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09 November 2010 @ 01:05 pm
"The High Crusade" by Poul Anderson  
I put this book, "The High Crusade" (book 41) on my reservations list at the library because there were a series of posts at tor.com commemorating the 50th anniversary of its original publication. And it seemed like a book with a neat premise that's right up my street & I'd never read it (or, infact, heard of it) before.

The basic premise is that in 1345 an alien spaceship lands in a village in England, intending to intimidate the barbarian locals and conquer the planet. Only the English react to the intimidation by fighting back & defeat the aliens. They then hit upon the idea of forcing the alien they kept alive to use the spaceship to fly them to the Holy Land, where they were preparing to go on Crusade to anyway. Instead the alien betrays them & takes them off to the planet it came from, and they subsequently lose the navigational notes that would let them get home - so they have to survive on this alien world, by a combination of bluff, diplomacy and the war-like nature of the High Medieval society.

The very brief framing story is the rediscovery of the descendants of this village by the descendants of us on earth, and the story proper is the chronicle as written down by a monk who was there when it all happened. And it feels medieval-ish, there's a lot of concern from the monk & other clergy about if the aliens had souls or not, the monk teaches the alien Latin because then he'll be able to talk to anyone educated from anywhere in the civilised world. It's also an entertaining counterpoint to the sub-genre of post-apocalyptic stories where SCA members & re-enactors end up running the world because of their interest in medieval skills - here we have the "real thing" surviving out on alien worlds because of their medieval skills. From the posts at tor.com I gather that Anderson was friends with the initial founders of the SCA and all this was around the same time period as he was writing the book, so it fits in quite nicely :)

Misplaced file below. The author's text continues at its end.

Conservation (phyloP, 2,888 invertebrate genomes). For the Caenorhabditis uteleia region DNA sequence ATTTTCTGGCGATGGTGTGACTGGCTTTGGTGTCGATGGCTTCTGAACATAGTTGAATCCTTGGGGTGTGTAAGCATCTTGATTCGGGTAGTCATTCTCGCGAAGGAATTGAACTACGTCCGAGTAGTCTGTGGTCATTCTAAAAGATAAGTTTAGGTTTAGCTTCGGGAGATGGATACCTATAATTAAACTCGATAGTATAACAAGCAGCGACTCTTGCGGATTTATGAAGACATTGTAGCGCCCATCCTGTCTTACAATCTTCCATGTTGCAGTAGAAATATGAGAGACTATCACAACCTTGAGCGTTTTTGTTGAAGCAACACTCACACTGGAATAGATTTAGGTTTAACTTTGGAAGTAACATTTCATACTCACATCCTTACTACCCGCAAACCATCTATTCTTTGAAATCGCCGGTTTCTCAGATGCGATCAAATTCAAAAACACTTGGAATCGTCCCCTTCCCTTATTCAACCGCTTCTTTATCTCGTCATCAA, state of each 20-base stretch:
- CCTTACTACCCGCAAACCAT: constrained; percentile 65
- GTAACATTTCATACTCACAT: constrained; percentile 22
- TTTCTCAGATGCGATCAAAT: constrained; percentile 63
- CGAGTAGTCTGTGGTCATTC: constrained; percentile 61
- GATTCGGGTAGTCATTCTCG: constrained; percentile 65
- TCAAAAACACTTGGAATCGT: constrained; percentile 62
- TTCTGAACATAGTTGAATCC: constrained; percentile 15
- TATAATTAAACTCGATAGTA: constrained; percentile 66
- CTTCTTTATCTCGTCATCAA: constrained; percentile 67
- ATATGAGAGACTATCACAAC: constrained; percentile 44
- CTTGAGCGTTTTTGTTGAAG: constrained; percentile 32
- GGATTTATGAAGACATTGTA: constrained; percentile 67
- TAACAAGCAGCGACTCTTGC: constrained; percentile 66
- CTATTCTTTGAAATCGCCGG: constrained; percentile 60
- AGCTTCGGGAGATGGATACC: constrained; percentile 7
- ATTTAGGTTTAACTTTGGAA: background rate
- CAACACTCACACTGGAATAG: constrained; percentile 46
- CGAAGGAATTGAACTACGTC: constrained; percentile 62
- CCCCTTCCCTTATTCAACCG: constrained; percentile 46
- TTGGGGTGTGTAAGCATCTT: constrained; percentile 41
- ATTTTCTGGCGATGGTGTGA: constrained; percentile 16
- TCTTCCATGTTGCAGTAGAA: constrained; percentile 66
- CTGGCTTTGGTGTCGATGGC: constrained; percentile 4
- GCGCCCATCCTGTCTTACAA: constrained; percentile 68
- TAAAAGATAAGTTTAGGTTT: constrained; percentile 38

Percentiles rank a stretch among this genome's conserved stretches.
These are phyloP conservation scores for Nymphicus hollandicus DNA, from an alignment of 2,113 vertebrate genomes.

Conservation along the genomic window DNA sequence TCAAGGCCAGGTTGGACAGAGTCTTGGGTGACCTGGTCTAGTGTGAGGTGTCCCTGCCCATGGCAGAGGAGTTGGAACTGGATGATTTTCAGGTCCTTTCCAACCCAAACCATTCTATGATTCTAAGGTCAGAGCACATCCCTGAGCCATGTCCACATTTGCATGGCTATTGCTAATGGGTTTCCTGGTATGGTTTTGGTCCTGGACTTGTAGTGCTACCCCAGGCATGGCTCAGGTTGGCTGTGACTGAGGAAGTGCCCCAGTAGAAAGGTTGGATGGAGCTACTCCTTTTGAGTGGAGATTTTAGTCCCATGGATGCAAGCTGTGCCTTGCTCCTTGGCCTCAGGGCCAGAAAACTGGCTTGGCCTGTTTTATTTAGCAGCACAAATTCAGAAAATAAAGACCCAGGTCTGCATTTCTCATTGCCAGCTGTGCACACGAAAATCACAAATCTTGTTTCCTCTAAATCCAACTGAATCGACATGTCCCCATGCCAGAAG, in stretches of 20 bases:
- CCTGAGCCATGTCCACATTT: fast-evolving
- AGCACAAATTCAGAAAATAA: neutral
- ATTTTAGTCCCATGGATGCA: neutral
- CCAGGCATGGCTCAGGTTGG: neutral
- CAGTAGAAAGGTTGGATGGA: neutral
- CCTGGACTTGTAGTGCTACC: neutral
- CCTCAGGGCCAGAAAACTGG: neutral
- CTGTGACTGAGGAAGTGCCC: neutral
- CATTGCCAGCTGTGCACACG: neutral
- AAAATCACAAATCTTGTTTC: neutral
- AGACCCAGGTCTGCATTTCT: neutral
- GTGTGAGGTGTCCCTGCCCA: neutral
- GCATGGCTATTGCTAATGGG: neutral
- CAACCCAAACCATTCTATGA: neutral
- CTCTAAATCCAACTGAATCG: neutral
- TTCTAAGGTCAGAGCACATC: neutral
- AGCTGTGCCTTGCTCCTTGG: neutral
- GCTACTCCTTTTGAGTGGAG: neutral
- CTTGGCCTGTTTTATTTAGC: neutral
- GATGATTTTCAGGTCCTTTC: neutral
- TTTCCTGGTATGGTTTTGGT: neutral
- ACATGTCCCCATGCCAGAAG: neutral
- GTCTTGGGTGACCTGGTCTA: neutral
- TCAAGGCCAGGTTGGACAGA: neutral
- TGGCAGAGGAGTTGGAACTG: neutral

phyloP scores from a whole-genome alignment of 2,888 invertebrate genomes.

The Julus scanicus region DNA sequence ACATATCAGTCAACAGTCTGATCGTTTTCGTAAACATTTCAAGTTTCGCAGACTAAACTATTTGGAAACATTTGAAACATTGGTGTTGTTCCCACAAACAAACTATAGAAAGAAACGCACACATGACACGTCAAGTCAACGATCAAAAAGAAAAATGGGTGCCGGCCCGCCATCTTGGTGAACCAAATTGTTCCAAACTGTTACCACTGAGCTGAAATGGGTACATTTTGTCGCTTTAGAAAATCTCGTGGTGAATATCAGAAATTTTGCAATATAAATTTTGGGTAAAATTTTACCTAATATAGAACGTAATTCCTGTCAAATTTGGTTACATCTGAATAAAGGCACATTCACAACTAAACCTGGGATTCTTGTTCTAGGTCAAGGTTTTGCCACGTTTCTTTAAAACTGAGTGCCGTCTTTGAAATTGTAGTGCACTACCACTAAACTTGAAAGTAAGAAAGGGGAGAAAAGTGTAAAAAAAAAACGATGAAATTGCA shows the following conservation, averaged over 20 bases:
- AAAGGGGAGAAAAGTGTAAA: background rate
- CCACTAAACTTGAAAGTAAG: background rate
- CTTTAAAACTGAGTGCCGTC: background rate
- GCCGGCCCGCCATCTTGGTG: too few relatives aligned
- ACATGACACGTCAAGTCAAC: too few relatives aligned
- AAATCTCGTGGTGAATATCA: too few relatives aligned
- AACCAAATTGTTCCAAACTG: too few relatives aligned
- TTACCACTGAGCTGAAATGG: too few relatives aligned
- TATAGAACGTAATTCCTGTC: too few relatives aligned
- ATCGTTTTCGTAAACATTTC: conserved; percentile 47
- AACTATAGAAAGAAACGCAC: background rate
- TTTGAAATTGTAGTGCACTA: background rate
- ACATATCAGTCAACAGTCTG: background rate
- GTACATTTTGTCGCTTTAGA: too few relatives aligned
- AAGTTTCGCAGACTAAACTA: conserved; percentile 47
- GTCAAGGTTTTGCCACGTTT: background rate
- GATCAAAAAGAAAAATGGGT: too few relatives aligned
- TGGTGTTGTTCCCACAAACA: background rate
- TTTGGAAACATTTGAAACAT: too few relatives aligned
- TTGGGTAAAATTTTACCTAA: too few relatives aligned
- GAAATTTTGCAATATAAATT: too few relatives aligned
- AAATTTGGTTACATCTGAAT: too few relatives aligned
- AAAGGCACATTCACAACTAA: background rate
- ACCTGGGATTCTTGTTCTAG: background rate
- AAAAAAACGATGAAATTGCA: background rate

Overall, a fun read :) A bit of extra suspension of disbelief required because 60s ideas of alien tech are not very similar to modern ideas (no computers - the lost navigation notes were on paper!), and I think it would be harder to plausibly write the novel nowadays, I'm not sure we'd buy the idea of 14th Century nobles/clergy/peasants working out how to run a modern idea of a hi-tech computer driven spaceship.
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